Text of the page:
At the same time, Adobe certainly has done a good job in making sure that both image import and image export processes are highly optimized, giving us excellent performance when compared to other software packages on the market. We have already provided our detailed post-processing software comparison, where Adobe Lightroom ranked overall #1 for both RAW and DNG image export. And when it comes to providing both post-processing and solid file management capabilities, very few software packages can compete with Lightroom at this time, putting Lightroom ahead of the game.

I hope Adobe works harder to provide properly tested and optimized software going forward. We have seen pretty disappointing Lightroom updates that had to be either recalled or fixed (remember the Lightroom 6.2 / CC 2015.2 update that replaced the import screen and introduced bad crashing bugs? Adobe had to issue a public apology as a result of this release failure), which only happens due to inadequate testing and poor QA before final release.

I would like to see Adobe refresh the development of Lightroom from grounds up, similar to what Microsoft did with the introduction of Windows 2000, after failing with Windows ME and other buggy releases in the past. Instead of adding layers and layers of complexity with each new release, which seem to make it worse in identifying particular bugs (especially the good old menu bug, which Adobe has no idea how to fully fix), Adobe’s development team should write a solid base code, then make everything else modular, so that it loads on-demand. This should allow the software to consume less computer resources and make it easier to end processes that are no longer used. In addition, Adobe should seriously pay attention to how GPU is used in Lightroom – I think there is significant room for improvement there. I have a pretty powerful GPU and yet even my most powerful PC seems to struggle with running Lightroom smoothly, which should not be the case. Many photographers end up turning off GPU acceleration, since they have more issues and slowdowns with that feature turned on.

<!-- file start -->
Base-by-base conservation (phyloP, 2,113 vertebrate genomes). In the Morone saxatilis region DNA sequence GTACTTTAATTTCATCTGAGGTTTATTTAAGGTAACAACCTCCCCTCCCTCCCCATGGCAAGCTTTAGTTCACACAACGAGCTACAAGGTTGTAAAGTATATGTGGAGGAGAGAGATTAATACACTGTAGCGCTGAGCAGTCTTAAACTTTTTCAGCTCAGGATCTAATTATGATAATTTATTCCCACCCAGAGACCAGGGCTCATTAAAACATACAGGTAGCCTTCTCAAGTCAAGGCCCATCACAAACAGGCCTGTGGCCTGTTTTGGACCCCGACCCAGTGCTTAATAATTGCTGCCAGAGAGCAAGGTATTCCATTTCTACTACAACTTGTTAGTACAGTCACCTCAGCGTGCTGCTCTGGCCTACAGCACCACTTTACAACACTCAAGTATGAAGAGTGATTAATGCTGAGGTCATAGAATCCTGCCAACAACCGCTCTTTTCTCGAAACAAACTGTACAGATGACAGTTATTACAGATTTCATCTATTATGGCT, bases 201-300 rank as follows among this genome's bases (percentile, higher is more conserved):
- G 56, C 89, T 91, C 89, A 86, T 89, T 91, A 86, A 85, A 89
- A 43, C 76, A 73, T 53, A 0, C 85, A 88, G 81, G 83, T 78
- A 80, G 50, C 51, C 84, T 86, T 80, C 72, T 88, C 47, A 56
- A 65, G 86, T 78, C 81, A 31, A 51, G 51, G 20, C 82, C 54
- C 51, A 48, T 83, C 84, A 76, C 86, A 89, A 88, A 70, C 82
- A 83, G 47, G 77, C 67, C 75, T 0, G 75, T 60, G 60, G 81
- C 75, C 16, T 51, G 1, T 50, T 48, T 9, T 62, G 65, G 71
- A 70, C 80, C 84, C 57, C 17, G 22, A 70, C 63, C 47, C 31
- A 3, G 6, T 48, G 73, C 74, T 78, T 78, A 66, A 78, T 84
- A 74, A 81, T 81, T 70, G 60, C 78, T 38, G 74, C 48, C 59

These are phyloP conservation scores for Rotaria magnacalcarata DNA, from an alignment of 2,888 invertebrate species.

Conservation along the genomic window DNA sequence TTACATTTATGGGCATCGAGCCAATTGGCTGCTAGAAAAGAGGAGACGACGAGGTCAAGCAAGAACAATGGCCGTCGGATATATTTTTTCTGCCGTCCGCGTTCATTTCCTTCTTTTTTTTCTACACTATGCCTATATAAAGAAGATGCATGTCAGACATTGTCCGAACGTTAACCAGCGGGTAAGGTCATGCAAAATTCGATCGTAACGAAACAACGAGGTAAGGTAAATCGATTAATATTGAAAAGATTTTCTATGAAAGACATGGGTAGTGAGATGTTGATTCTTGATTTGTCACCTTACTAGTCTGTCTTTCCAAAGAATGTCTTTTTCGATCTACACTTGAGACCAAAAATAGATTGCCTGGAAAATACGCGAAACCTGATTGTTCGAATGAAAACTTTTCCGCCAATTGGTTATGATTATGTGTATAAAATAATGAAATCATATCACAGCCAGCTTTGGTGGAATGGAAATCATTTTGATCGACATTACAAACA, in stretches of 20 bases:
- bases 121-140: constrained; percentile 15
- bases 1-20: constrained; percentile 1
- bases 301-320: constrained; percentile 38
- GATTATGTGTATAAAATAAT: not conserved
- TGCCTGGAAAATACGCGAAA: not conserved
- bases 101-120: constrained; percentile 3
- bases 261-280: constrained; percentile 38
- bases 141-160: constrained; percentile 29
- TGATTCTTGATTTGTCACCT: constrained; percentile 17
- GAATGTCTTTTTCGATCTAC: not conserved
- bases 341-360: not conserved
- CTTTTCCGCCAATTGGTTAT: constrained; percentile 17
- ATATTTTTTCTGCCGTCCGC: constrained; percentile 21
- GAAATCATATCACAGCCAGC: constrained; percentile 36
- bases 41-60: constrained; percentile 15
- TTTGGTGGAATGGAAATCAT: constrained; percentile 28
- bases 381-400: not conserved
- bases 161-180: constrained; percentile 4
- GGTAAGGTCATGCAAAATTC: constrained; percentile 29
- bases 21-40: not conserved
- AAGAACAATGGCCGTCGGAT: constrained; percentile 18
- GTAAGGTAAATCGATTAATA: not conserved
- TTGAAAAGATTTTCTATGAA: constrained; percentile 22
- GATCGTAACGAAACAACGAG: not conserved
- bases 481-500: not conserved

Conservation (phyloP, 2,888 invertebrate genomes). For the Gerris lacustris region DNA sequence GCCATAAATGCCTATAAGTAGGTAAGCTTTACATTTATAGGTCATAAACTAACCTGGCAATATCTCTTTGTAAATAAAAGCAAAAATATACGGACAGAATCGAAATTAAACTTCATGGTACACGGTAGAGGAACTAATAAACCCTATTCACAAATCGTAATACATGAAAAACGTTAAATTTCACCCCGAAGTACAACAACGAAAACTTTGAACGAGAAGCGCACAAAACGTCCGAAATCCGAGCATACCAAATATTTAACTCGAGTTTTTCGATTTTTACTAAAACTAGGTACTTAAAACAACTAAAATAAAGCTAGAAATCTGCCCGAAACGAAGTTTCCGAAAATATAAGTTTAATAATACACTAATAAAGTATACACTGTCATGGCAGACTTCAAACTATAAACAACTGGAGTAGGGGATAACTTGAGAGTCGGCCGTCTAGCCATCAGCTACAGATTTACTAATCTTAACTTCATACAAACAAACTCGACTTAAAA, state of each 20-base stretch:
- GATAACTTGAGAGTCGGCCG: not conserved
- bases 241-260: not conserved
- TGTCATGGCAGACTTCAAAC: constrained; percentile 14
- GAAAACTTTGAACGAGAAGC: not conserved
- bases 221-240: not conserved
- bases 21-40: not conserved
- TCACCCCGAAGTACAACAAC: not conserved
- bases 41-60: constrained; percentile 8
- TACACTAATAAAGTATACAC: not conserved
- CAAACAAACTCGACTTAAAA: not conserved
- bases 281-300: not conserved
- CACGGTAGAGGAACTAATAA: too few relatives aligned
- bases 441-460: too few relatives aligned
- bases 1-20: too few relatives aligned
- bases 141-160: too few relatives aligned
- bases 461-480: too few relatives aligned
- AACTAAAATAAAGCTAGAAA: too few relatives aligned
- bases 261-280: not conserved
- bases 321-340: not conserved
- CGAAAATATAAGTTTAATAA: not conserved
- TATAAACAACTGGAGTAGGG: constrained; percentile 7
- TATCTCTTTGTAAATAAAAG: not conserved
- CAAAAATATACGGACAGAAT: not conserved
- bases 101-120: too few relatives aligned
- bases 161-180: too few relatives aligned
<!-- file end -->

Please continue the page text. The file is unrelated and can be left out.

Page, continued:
The post Lightroom 2, 3, 4, 5, 6 and CC Performance Comparison appeared first on Photography Life.